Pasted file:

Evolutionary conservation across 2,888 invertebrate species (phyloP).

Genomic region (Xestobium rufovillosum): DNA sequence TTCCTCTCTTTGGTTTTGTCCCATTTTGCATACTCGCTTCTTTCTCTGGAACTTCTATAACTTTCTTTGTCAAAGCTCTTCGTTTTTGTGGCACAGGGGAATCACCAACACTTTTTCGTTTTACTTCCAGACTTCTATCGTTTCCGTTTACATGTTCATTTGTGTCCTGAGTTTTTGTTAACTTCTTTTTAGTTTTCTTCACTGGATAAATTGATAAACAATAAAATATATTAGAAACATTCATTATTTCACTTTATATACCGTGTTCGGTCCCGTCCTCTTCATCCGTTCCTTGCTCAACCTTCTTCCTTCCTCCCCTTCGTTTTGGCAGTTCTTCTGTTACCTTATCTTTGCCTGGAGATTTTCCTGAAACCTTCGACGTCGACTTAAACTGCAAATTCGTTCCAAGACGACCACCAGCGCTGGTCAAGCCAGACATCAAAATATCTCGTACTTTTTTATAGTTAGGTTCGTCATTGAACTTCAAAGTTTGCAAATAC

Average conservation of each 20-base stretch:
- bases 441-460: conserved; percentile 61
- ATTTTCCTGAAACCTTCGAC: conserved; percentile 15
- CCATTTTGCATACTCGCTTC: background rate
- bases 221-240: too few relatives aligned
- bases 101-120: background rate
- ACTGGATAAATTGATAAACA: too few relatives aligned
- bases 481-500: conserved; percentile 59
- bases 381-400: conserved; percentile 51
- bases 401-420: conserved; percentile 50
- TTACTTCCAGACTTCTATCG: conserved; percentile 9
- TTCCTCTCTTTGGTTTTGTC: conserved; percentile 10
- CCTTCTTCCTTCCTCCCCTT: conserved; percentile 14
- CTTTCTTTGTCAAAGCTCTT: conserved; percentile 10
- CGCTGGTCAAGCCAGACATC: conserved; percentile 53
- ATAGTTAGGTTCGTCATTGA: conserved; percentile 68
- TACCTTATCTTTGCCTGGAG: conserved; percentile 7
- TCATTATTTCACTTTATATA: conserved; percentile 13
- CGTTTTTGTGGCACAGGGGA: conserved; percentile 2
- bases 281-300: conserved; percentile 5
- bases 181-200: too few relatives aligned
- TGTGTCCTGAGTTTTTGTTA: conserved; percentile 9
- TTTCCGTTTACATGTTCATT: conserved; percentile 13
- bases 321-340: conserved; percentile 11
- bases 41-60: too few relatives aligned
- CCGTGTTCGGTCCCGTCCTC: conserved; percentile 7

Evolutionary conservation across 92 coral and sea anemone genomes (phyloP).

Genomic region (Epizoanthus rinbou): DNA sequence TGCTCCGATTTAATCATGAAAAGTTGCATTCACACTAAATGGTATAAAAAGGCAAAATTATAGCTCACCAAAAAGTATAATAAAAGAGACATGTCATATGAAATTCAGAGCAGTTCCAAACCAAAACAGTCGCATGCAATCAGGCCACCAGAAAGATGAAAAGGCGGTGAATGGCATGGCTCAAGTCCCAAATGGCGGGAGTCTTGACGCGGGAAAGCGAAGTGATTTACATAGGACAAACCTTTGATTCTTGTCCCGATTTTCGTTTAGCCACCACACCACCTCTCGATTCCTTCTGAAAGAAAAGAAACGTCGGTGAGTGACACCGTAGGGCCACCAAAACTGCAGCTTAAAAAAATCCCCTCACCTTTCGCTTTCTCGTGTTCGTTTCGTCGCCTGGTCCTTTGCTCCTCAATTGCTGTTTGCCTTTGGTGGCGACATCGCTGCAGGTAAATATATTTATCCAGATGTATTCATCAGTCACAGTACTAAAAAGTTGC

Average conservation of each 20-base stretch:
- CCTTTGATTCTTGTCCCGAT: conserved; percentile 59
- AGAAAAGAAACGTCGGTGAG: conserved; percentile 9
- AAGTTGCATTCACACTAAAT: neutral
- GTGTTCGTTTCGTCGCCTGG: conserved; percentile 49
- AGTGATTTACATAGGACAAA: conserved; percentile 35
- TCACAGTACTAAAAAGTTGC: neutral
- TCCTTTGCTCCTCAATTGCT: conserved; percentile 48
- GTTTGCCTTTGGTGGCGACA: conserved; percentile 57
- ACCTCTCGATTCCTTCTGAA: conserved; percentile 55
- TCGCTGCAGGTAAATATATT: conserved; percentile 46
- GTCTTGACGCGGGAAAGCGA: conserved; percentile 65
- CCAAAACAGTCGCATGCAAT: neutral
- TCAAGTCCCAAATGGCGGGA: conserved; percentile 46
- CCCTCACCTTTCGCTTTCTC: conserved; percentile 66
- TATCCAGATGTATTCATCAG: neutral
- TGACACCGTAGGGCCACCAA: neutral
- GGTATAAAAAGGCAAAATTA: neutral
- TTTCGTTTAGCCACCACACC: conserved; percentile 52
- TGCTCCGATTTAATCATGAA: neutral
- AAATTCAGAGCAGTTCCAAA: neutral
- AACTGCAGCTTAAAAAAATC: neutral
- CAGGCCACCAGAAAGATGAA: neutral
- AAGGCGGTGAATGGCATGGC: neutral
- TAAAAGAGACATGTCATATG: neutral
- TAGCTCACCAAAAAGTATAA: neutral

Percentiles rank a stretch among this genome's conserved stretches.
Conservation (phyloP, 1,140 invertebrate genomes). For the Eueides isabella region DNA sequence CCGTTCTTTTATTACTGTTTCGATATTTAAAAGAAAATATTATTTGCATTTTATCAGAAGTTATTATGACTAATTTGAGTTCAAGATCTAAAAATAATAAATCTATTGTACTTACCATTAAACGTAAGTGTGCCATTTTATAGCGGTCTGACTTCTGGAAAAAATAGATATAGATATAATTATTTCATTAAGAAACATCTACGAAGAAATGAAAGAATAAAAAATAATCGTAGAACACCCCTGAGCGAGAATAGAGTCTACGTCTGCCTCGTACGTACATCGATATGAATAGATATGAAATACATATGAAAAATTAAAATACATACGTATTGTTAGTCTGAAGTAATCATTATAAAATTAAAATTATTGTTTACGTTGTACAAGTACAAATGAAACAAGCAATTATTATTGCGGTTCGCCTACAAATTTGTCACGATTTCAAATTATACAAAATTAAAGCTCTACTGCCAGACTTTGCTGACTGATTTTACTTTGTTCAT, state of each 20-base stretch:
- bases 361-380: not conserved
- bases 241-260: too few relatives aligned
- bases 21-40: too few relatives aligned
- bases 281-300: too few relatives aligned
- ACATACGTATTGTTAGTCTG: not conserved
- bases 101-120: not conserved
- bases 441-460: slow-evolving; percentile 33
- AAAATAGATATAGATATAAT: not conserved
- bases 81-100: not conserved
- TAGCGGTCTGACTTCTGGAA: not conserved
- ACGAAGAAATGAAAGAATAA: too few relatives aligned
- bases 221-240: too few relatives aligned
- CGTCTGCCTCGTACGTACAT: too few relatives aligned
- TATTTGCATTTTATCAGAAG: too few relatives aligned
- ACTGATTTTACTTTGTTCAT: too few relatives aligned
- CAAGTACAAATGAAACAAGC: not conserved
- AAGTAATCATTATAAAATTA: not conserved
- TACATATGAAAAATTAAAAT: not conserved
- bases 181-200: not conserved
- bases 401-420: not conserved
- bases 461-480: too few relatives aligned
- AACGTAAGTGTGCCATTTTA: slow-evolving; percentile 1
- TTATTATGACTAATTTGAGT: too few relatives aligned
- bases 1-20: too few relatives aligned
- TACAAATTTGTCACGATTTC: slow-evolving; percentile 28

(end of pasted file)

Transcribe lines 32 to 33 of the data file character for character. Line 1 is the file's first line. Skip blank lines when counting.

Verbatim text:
- CCTTTGATTCTTGTCCCGAT: conserved; percentile 59
- AGAAAAGAAACGTCGGTGAG: conserved; percentile 9